Hillary Clinton Says Her Historic Presidential Nomination ‘Belongs To Generations Of Women’

By Hannah Wise
The Dallas Morning News

WWR Article Summary (tl;dr) After Hillary Clinton clinched the democratic nomination Tuesday night she began her rally with a new campaign video titled “History Made,” featuring key moments from women’s U.S. history. It started with the “Declaration of Sentiments” in 1848 and ended with Clinton’s campaign.

The Dallas Morning News

Hillary Clinton declared victory Tuesday night in her battle for the Democratic presidential nomination, becoming the first woman to lead a major American political party.

“Tonight’s victory is not about one person,” Clinton said. “It belongs to generations of women and men who struggled and sacrificed and made this moment possible.”

Clinton took the stage at an emotional rally in Brooklyn, eight years to the day after she ended her first failed White House run. Even before Tuesday’s primaries, she had secured the delegates needed for the nomination, according to an Associated Press tally, but she added to her totals with victories in New Jersey and several other states.

Her rally began with a new campaign video titled “History Made,” featuring key moments from women’s U.S. history. It started with the “Declaration of Sentiments” in 1848 and ended with Clinton’s campaign.

Notable for Texans, the Clinton campaign included both former Gov. Ann Richard’s famous quote from the 1988 Democratic National Convention:

“After all, Ginger Rogers did everything that Fred Astaire did. She just did it backwards and in high heels.”

As well as footage from Wendy Davis’ filibuster on the floor of the Texas Senate in 2013.

People on Twitter were quick to note the historic nature of Clinton’s nomination in the most 2016 ways possible — emojis, GIFs and memes.

Vermont Sen. Bernie Sanders, Clinton’s only remaining rival, has insisted he still has a narrow path to the nomination. But, Clinton made a direct appeal to his supporters, recalling the raw emotions of her own supporters when she lost to Barack Obama in the 2008 Democratic primary.

“It never feels good to put our heart into a cause or a candidate you believe in and come up short,” she said. “I know that feeling well. But as we look ahead to the battle that awaits, let’s remember all that unites us.”

The Democratic race was ending amid new turmoil among the Republicans. GOP leaders recoiled at Trump’s comments about a Hispanic judge, with one senator even pulling his endorsement.

Trump capped his difficult day with victories in New Jersey, New Mexico, South Dakota and Montana. He was muted at his victory rally, saying he understands “the responsibility” of leading the Republican Party. He also made a direct appeal to dejected Sanders supporters and other Democrats.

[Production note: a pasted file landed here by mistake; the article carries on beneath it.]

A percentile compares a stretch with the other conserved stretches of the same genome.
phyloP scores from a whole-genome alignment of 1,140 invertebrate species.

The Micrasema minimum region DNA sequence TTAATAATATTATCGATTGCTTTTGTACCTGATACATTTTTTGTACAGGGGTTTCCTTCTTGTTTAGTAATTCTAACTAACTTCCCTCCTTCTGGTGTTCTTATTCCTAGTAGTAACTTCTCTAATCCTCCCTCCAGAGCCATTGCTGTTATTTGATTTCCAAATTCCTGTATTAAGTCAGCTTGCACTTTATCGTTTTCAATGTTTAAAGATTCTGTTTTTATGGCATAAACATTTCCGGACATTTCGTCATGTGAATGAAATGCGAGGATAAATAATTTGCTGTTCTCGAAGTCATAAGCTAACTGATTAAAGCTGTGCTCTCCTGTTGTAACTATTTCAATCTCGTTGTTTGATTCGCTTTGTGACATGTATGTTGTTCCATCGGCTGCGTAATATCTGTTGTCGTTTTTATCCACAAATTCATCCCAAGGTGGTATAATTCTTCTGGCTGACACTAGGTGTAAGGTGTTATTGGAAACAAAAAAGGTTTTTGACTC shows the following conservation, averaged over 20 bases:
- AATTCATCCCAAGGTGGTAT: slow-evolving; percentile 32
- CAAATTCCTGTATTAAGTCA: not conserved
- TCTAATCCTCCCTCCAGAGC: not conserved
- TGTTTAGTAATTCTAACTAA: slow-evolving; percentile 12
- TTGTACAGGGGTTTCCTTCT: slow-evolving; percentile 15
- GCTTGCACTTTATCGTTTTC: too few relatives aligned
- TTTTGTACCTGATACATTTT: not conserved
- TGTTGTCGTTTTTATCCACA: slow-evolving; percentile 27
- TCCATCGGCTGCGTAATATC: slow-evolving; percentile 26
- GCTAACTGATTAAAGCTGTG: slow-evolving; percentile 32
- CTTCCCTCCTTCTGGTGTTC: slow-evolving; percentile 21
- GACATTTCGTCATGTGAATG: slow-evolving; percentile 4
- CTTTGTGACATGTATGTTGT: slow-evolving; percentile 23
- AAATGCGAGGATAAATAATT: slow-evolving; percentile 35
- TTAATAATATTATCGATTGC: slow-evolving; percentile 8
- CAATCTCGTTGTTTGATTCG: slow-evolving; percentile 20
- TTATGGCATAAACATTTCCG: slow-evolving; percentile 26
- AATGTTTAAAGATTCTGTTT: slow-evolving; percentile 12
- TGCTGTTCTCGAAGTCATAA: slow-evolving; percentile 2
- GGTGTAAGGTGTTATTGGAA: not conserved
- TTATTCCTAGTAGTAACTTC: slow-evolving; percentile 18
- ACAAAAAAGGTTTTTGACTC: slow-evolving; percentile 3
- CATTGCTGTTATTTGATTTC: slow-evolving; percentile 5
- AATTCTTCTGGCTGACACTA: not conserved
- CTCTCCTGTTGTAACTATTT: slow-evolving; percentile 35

“This election isn’t about Republican or Democrat, it’s about who runs this country: the special interests or the people,” he said. Trump vowed to deliver a major speech next week on Clinton and her husband, former President Bill Clinton.

Clinton spent much of her own victory speech targeting Trump, previewing a tough general election campaign.

“He wants to win by stoking fear and rubbing salt in wounds — and reminding us daily just how great he is,” Clinton said, her voice dripping with sarcasm.
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Clinton will soon have help on the campaign trail from Obama. Her former foe is to endorse her as early as this week, a move meant to signal to Sanders and his supporters that it’s time to unify behind her.

Obama and Sanders spoke by phone Sunday. While the content of the call is unknown, Sanders’ campaign has appeared to slightly soften its rhetoric since the call.

Dianne Feinstein of California said Sanders and Clinton should “march on to a general election together,” and any Sanders plan to keep fighting until the Democratic National Convention “is going to make that much more difficult.”

Sen. Claire McCaskill, D-Mo., said that for Sanders “I think the math is unforgiving.”

Sanders’ achievements have been remarkable for a candidate who was unknown to most Americans before the campaign. He has drawn massive crowds to rallies around the country and built a fundraising juggernaut based largely on small donations online. The Vermont senator has been particularly popular with young voters, an important piece of the Democratic coalition.

Still, Clinton’s victory has been broadly decisive. She leads Sanders by more than 3 million cast votes.

After her win in New Jersey, Clinton had 2,441 delegates to Sanders’ 1,616. That count includes both pledged delegates and superdelegates.

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